Schielke A.,Robert Koch Institute RKI | Rosner B.M.,Robert Koch Institute RKI | Stark K.,Robert Koch Institute RKI
BMC Infectious Diseases | Year: 2014

Background: Campylobacteriosis caused by Campylobacter spp. is the most common notifiable bacterial gastrointestinal disease in Germany and a major problem in many other European countries as well. In contrast to other infectious diseases, e.g., salmonellosis, the annual number of notified campylobacteriosis cases has increased in Germany and other European countries from 2001-2010. Methods: National surveillance data from 2001 through 2010 were the basis of a detailed description of the epidemiological pattern of Campylobacter infections in Germany. Special focus was placed on geographical distribution and time trends of Campylobacter infections as well as the identification of risk groups. Results: In total, 588,308 cases of campylobacteriosis were recorded during the observed time period. The mean annual incidence increased from 67 cases/100,000 population in 2001 to 80/100,000 population in 2010. Almost 92% of the notified Campylobacter infections were acquired in Germany. A seasonal distribution was observed with a large peak in the summer months and a small peak in January. Incidence was highest in children ≤4 years and young adults 20-29 years of age. Especially young children living in rural regions in Germany seemed to be at high risk of Campylobacter infection. Conclusions: Campylobacter is the leading cause of bacterial gastroenteritis in Germany, and has been of rising public health concern. There is a need for enhanced prevention of Campylobacter infections and the data presented here may contribute to better target prevention measures with focus on identified risk groups such as children and young adults. © 2014 Schielke et al.; licensee BioMed Central Ltd.


Mall S.,NRW Institute of Health and Work | Buchholz U.,Robert Koch Institute RKI | Tibussek D.,Heinrich Heine University Düsseldorf | Jurke A.,NRW Institute of Health and Work | And 4 more authors.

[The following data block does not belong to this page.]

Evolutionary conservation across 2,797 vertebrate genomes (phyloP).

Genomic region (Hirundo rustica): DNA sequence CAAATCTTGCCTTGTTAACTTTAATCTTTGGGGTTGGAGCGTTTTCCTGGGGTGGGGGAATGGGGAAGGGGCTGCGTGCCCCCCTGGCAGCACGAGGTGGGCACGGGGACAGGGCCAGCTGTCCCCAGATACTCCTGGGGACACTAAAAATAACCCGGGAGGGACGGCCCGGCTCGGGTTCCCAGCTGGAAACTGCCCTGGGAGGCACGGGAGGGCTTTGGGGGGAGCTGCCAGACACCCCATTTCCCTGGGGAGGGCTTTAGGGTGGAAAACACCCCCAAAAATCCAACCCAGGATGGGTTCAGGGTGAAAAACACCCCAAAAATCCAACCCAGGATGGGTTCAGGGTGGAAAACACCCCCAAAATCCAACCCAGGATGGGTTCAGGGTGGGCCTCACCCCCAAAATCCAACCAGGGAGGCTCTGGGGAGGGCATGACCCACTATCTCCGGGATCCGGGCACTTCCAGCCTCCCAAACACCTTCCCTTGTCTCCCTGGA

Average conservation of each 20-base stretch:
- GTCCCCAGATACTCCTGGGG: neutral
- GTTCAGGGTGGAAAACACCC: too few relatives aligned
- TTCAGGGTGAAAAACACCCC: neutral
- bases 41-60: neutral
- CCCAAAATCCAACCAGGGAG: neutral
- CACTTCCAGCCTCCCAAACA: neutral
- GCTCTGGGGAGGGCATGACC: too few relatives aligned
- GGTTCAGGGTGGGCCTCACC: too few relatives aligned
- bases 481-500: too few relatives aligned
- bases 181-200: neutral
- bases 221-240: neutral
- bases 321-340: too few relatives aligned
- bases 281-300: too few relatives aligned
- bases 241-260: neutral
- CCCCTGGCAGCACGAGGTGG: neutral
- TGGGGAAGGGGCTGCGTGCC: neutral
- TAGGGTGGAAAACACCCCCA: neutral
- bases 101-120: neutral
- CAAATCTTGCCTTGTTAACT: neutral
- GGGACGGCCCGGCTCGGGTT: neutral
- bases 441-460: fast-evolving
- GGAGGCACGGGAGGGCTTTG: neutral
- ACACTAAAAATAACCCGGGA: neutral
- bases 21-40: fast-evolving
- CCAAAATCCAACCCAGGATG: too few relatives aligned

Pediatric Infectious Disease Journal | Year: 2011

Background: Benign acute childhood myositis (BACM) is a rare syndrome associated with various viral infections. Bilateral calve pain may lead to inability to walk. During winter 2007/2008, we investigated a nationwide outbreak of influenza-associated BACM (IA-BACM) to identify etiologic (sub)type, describe the course of disease, and explore how well the syndrome is known among physicians. Methods: We performed retrospective and prospective case finding in all German federal states. Physicians returned patient-based questionnaires containing information about sex, age, disease progression, patient-management, and number of BACM cases treated previously. We compared IA-BACM cases with influenza cases from the German virologic sentinel surveillance system for influenza. Results: We investigated 219 children with IA-BACM. They coincided with the curve of influenza B of the German virologic sentinel surveillance system for influenza. Median age was 7 years, 74% (160/216) of cases were male, median time between the onset of fever and onset of BACM-symptoms was 3 days lasting for a median of 4 days. Almost half of the affected children had presented at hospitals. One case with beginning renal impairment occurred, but the patient recovered completely. Most reporting physicians had not seen BACM-patients previously. Multivariable analysis showed IA-BACM's strong association with influenza B, male sex, and age between 6 and 9 years. Conclusions: Influenza B caused a large BACM outbreak in Germany. Onset of BACM symptoms followed shortly after the onset of influenza symptoms. The course of this disease was almost exclusively mild and self-limiting. Diagnosis of this rare but distinct clinical entity by the alert physician can spare the patient potentially unneeded invasive testing and hospital admission. © 2011 Lippincott Williams & Wilkins.


Alexandrov T.,University of Bremen | Alexandrov T.,Steinbeis Innovation Center | Lasch P.,Robert Koch Institute RKI
Analytical Chemistry | Year: 2013